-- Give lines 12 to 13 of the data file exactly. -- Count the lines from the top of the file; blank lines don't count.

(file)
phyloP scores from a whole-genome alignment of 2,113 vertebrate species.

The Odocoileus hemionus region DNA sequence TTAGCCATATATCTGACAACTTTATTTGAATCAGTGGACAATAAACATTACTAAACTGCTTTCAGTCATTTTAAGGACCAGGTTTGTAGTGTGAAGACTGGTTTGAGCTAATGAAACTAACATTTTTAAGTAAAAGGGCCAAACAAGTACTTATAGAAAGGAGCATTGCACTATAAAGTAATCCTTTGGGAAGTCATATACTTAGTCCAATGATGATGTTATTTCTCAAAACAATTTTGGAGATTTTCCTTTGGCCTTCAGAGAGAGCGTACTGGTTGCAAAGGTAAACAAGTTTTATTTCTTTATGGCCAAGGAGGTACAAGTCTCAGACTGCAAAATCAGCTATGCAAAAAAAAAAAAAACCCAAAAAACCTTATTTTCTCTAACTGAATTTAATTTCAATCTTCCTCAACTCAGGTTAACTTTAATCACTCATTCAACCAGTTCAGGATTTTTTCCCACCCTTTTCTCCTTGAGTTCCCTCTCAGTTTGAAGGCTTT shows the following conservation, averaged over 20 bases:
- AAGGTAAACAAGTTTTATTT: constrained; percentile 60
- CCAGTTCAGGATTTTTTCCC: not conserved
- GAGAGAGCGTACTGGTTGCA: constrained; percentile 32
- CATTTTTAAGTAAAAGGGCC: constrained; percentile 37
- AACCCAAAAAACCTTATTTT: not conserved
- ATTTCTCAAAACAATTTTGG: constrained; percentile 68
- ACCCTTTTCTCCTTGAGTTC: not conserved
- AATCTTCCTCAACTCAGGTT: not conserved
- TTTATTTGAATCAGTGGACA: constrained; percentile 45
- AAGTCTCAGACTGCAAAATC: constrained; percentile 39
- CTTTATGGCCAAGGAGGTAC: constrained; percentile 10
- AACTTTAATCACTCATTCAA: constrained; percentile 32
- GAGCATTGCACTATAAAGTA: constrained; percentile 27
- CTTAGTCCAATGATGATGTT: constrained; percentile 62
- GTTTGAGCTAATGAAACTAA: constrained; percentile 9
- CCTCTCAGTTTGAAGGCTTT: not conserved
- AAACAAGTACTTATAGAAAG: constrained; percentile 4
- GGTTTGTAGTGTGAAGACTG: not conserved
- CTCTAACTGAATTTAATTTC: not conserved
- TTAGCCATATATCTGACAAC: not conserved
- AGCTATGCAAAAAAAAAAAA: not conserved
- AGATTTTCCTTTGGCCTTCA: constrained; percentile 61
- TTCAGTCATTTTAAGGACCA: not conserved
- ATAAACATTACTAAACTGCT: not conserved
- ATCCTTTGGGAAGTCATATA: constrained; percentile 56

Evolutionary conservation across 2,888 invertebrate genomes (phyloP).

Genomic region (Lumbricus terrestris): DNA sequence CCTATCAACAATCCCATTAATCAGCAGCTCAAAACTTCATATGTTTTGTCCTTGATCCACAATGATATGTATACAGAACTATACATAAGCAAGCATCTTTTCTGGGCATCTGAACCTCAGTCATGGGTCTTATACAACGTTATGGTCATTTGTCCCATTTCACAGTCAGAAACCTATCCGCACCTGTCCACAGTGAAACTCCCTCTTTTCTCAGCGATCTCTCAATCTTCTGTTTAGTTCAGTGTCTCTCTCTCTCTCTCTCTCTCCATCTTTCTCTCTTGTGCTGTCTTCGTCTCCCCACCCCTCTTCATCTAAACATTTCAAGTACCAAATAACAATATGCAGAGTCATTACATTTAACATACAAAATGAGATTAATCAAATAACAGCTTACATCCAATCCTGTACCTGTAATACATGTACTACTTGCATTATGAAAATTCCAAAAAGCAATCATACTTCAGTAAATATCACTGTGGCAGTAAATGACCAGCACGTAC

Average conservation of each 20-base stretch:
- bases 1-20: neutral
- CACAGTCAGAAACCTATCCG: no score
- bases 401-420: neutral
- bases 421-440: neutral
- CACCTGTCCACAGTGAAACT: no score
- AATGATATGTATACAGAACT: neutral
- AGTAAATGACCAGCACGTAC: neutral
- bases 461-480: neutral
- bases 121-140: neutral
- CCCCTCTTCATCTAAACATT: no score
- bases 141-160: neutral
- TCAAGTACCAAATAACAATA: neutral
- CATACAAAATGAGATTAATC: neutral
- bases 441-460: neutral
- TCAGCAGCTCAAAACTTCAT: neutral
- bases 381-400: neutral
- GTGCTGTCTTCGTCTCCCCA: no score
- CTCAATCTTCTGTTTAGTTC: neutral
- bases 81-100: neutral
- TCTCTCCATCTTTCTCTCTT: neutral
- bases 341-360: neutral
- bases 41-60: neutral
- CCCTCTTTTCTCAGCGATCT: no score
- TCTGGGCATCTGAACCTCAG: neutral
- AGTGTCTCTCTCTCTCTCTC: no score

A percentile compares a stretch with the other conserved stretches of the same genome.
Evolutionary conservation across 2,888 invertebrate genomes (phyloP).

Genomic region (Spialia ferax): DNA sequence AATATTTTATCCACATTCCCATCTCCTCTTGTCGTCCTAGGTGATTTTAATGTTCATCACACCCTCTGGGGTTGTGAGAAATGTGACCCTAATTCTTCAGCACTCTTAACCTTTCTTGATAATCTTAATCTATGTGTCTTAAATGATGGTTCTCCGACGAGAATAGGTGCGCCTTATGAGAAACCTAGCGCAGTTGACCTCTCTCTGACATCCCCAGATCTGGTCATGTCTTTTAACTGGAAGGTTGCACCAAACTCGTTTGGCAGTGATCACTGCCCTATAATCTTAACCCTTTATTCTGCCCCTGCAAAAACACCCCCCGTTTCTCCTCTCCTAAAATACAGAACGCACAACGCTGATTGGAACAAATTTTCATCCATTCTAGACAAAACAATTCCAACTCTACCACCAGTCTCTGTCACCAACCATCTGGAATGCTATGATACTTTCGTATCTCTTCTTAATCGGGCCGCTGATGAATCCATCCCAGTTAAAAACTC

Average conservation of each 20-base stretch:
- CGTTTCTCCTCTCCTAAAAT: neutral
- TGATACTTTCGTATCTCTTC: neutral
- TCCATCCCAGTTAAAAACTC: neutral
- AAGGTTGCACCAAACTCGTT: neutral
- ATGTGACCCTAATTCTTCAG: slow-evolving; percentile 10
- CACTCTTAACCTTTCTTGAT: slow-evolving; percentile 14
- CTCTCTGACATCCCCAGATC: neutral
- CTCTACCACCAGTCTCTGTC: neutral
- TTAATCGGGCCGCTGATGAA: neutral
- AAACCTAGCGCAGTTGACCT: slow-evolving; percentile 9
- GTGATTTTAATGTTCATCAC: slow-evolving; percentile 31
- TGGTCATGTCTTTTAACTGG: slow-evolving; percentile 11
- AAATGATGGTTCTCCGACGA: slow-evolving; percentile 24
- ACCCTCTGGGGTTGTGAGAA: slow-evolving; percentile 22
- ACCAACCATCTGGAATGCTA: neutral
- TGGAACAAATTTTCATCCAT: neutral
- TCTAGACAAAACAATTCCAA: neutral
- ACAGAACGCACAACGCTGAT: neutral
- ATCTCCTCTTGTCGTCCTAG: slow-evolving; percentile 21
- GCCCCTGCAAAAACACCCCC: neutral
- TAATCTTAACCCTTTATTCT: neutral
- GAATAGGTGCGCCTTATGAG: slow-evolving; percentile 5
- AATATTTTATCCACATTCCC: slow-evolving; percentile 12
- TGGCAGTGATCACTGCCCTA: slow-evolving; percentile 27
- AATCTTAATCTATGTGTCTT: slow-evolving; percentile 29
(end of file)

- AAGTCTCAGACTGCAAAATC: constrained; percentile 39
- CTTTATGGCCAAGGAGGTAC: constrained; percentile 10